You're allowed to be friends with girls who are shy and freckled, who are reading Atwood and listening to Beck, who have been bright and loyal and levelheaded for as long as you can remember. Girls who are campy and cuddly and uproarious and unfailing, who have BAD TASTE IN MUSIC (*cabaret) and a weird kink for building furniture. Girls who, inexplicably, love the Mets and are taking over print journalism and politics and yoga and the rest of the world. Girls who are tall and red-haired and stylin' and silly, girls who wear blue lipstick and read palms, girls who are generous and watch the same trashy tv shows that you watch, girls who gaff, girls you've been friends with since junior high, girls who mom you, marathon-running girls, Twitter girls, girls you didn't speak to for two years because you were proud and bitter and venomous, party-throwing girls with boundless energy and 1,000,000 vintage coats and platform shoes. You're allowed to be friends with pretentious Japanese film snobs who've got a big ol' boner for Buffy the Vampire Slayer. You're allowed to be friends with boys with slow, gravelly laughs and long rock-climbing arms who are brave and sincere and devoted and unflinchingly, terrifyingly honest. Boys who want to talk about zombie theory. Boys who are easy laughers, boys who rattle off film trivia like it's the weather, boys with sprawling D&D campaigns, boys who want to talk to you about Vonnegut, boys who majored in economics and got rich, boys who loved you and then realized you were too feckless and unruly, boys you work with, vegan boys, boys in bands.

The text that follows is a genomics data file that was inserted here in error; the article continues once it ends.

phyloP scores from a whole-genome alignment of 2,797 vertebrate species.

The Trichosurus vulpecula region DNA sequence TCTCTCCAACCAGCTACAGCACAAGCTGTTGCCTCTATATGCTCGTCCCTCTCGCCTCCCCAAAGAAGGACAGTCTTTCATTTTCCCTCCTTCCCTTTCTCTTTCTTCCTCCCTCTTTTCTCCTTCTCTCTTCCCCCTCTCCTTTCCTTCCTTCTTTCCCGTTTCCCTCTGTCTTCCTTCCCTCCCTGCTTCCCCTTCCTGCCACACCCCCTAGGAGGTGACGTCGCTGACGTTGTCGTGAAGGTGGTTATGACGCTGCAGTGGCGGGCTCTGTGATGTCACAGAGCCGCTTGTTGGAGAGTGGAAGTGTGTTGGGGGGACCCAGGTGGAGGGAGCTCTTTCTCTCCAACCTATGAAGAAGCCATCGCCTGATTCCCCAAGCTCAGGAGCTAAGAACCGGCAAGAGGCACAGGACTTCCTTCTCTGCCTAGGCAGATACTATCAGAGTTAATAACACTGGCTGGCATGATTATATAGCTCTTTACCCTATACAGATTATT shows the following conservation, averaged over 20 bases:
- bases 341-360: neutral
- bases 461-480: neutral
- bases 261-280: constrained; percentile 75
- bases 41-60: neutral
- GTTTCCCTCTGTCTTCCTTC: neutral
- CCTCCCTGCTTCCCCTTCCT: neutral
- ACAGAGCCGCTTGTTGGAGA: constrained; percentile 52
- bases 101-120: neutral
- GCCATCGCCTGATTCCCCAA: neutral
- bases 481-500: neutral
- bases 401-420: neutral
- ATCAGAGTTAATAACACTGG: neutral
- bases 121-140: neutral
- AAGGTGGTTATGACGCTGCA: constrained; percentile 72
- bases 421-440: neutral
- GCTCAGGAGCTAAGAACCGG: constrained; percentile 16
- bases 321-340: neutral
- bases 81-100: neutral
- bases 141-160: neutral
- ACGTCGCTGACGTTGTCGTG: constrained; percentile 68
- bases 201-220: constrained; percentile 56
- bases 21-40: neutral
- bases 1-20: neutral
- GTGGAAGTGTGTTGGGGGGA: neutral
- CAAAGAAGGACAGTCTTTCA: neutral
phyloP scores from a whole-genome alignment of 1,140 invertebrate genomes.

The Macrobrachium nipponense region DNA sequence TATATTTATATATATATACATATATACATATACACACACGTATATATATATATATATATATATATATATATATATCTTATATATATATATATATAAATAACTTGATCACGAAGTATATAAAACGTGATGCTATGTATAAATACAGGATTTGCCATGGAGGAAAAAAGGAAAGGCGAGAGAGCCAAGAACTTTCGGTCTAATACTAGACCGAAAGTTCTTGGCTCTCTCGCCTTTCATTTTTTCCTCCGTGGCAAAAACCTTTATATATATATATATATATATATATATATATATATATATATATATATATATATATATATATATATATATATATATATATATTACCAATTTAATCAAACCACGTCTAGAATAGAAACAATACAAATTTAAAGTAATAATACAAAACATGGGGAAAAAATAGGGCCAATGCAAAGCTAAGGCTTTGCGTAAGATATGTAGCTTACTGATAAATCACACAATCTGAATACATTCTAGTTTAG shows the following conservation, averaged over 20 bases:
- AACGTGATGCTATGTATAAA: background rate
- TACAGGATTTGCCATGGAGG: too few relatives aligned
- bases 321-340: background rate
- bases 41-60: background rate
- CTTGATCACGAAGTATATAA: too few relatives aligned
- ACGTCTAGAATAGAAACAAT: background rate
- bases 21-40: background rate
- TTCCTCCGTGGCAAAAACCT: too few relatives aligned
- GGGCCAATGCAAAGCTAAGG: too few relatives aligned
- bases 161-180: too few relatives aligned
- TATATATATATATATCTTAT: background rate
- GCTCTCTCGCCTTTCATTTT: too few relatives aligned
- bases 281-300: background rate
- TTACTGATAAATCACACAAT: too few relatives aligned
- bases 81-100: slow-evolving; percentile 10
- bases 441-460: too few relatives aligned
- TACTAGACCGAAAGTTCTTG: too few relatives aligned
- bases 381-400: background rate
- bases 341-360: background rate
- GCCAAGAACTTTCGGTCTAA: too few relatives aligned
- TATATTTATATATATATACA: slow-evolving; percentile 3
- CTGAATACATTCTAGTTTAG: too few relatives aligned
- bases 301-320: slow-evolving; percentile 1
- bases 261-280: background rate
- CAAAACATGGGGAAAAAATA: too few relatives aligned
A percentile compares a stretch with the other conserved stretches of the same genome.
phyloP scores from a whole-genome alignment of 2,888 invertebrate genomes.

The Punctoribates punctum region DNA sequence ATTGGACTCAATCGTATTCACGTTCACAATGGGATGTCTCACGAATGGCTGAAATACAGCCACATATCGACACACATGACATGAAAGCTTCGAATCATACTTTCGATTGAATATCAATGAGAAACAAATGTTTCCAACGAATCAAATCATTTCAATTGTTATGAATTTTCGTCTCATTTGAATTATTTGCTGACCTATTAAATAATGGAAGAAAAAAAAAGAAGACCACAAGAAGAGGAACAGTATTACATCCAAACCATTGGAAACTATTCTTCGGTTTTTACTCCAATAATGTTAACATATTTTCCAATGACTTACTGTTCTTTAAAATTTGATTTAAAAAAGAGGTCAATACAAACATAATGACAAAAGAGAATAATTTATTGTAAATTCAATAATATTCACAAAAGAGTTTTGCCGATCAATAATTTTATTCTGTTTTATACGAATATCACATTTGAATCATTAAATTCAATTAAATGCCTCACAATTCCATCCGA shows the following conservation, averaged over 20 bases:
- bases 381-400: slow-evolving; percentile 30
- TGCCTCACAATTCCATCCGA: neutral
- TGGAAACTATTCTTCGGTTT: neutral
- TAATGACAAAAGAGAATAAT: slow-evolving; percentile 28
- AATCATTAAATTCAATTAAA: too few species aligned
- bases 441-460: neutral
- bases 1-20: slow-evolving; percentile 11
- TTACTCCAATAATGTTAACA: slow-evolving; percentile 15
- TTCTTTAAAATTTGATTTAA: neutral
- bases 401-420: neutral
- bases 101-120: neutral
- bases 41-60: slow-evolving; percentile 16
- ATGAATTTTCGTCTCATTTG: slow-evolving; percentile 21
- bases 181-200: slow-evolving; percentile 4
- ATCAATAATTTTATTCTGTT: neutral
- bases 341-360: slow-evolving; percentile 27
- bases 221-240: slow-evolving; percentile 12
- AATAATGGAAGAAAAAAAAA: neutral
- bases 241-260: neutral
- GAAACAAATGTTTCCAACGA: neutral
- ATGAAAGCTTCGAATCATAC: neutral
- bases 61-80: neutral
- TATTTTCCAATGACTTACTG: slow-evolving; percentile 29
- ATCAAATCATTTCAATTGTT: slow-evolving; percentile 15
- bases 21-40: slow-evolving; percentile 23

You're allowed to be whip-smart and hilarious, a holy terror, precious, charming, a tiny bit mean in a playful way. You're allowed to enter rooms like a hand grenade detonating, all sparkle and body and growly laughter. You're allowed to be the center of attention sometimes because when you're on you're really on; you're allowed to tell long stories and gesture with your hands and be hammy and gracious and ungodly.

You're allowed to snarl.

You're allowed to write essays about The Terminator and Kick-Ass and Moon. You're allowed to take two more upper-division poetry classes even though you honestly just need to graduate. You're allowed to argue with boys in class about Evan McMullin.

You're not allowed to become a scholastic mess: abandoning your homework, rolling into class an hour late, refusing help. You're not allowed to read Geek Love during Film Theory or Consider the Lobster during History of the Moving Image or Perdido Street Station during Doctrine & Covenants. You're not allowed to fail. You're not allowed to lie about failing.